Analysis: How does it happen in the digital age and how can cyber security prevent it ?
With so much information online, identity theft is becoming an increasing danger in cyber space.
Identity theft means somebody taking somebody else's personal information and using it without authorisation for personal gain.
This personal information could include passport numbers, bank details or even information as mundane and seemingly innocuous as a name or date of birth.
Online, data is regularly harvested by cyber criminals through a range of methods. This includes broad brush approaches such as phishing, which can beguile unsuspecting victims into sharing information.
In February, the ThreatMetrix Digital Identity Network was released which analysed over 15 billion transactions in real time over the previous 12 months. It noted a 40 percent increase in fraudulent transactions and cybercrime activity specifically targeting the financial industry.
Part of this activity involves bots, which are software applications that run automated tasks over the internet perform simple and repetitive tasks much quicker than a human could. They are used to take potential user credentials and then repeatedly test them against different accounts, verifying their validity.
The ultimate value of this information is that it provides access to financial assets online. However, information can also be fed back into new phishing attacks that target a broader range of contacts, with personal information deployed to make a phishing email more convincing.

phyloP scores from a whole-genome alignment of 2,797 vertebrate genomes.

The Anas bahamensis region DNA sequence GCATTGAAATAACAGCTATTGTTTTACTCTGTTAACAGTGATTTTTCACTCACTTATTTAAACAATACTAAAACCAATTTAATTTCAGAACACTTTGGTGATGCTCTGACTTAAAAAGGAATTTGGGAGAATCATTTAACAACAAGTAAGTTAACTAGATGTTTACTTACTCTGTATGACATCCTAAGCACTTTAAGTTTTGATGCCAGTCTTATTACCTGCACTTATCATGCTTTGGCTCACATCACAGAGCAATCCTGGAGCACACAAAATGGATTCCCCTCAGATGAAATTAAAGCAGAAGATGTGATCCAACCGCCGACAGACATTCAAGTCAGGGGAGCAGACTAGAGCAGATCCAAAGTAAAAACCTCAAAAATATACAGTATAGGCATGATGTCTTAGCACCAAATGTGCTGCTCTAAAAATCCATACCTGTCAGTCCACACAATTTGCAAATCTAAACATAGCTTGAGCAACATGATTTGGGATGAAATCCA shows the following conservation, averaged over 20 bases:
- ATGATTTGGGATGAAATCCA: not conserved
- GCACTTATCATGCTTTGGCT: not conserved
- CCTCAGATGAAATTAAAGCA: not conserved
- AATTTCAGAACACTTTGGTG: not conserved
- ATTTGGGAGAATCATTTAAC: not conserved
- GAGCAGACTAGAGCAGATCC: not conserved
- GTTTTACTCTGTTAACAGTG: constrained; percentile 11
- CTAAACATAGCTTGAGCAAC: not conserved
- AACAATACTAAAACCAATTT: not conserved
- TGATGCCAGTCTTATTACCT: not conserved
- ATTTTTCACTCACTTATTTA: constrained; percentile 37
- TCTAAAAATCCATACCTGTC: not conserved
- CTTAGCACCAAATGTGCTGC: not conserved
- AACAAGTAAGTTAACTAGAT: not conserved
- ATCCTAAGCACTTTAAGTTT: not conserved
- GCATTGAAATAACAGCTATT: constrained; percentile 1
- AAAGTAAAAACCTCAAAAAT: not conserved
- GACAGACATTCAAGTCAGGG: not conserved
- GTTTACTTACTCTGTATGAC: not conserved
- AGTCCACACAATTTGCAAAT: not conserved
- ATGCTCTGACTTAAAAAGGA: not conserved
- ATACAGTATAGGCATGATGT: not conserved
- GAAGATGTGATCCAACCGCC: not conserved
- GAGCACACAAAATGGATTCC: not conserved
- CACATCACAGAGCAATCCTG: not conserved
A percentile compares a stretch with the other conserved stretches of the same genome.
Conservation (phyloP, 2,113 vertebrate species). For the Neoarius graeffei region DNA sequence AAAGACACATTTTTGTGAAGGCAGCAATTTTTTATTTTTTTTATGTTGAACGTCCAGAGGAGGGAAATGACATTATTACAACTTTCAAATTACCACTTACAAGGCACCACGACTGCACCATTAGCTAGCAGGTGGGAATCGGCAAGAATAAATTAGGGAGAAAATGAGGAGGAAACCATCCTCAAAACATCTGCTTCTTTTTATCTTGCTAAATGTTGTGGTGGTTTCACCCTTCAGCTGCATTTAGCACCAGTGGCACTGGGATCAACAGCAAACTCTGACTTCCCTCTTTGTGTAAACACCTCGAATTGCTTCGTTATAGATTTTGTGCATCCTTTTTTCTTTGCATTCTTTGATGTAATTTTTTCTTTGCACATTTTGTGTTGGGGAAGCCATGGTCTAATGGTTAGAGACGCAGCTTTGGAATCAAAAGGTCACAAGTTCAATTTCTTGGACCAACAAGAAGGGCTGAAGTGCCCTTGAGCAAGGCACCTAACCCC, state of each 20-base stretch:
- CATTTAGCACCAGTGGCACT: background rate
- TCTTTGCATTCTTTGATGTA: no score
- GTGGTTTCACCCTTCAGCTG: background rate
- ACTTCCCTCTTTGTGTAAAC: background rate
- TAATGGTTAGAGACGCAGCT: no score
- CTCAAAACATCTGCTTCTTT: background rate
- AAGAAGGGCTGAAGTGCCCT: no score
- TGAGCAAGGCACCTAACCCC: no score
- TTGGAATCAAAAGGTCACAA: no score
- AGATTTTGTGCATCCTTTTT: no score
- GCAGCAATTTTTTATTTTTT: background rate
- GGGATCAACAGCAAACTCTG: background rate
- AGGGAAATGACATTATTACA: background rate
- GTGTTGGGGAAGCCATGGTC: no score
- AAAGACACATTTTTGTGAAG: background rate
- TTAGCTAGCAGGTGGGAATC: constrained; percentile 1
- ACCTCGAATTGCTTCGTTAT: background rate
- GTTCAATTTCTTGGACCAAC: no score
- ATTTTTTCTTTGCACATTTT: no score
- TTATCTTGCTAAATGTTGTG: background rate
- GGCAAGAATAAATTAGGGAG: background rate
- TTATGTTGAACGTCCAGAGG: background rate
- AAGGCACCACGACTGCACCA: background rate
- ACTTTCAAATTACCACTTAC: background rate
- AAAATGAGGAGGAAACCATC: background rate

Many cyber security companies are attempting to address this fundamental problem with identity in the digital era. Since consumers are often more concerned with the convenience of a transaction than they are with its security, an approach needs to be found that balances these two factors.
This means that ways of verifying identity that use new sources of information such as location or biometrics are seeing increasing usage.
For example, if somebody has a bank account code but is unable to submit a correct fingerprint then they might be prevented from completing a certain transaction.
Another example might be using the location capability of a smartphone to check whether an access request is coming from an unusual location where a particular person doesn't normally travel.
Overall, identity theft may seem like more of a possibility in the digital age, but more and more ways of mitigating it are being developed.